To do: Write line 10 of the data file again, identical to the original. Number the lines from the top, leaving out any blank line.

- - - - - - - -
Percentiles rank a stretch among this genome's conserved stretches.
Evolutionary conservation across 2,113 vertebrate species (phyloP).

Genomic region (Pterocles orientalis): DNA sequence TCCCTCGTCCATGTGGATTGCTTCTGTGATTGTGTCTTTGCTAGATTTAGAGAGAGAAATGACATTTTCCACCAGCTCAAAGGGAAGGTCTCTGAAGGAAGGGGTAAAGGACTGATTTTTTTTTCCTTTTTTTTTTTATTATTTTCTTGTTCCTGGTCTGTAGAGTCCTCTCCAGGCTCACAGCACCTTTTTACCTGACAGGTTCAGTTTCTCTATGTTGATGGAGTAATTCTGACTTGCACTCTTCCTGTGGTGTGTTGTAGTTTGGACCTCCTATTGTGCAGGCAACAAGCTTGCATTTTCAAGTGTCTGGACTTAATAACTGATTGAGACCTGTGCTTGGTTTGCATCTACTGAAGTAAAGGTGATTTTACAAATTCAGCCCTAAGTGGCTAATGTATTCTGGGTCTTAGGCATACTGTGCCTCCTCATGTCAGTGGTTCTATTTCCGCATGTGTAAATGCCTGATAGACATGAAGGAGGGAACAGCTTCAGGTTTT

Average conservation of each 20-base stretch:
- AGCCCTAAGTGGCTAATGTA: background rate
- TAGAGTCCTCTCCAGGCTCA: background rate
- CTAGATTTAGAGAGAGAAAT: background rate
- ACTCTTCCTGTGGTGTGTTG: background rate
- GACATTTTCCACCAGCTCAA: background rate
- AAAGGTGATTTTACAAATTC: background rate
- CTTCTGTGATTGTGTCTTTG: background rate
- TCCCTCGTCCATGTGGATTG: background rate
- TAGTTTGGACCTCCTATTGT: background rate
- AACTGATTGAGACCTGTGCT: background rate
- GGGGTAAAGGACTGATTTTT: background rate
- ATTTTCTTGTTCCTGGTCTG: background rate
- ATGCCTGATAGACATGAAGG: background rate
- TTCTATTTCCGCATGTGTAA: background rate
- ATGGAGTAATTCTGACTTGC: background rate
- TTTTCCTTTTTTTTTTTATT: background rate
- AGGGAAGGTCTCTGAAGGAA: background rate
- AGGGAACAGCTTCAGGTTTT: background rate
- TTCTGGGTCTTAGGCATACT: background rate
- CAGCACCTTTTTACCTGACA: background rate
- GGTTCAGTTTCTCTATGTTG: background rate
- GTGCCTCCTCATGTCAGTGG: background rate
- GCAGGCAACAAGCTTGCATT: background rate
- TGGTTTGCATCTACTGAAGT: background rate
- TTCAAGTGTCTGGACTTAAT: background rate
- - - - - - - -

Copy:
- AAAGGTGATTTTACAAATTC: background rate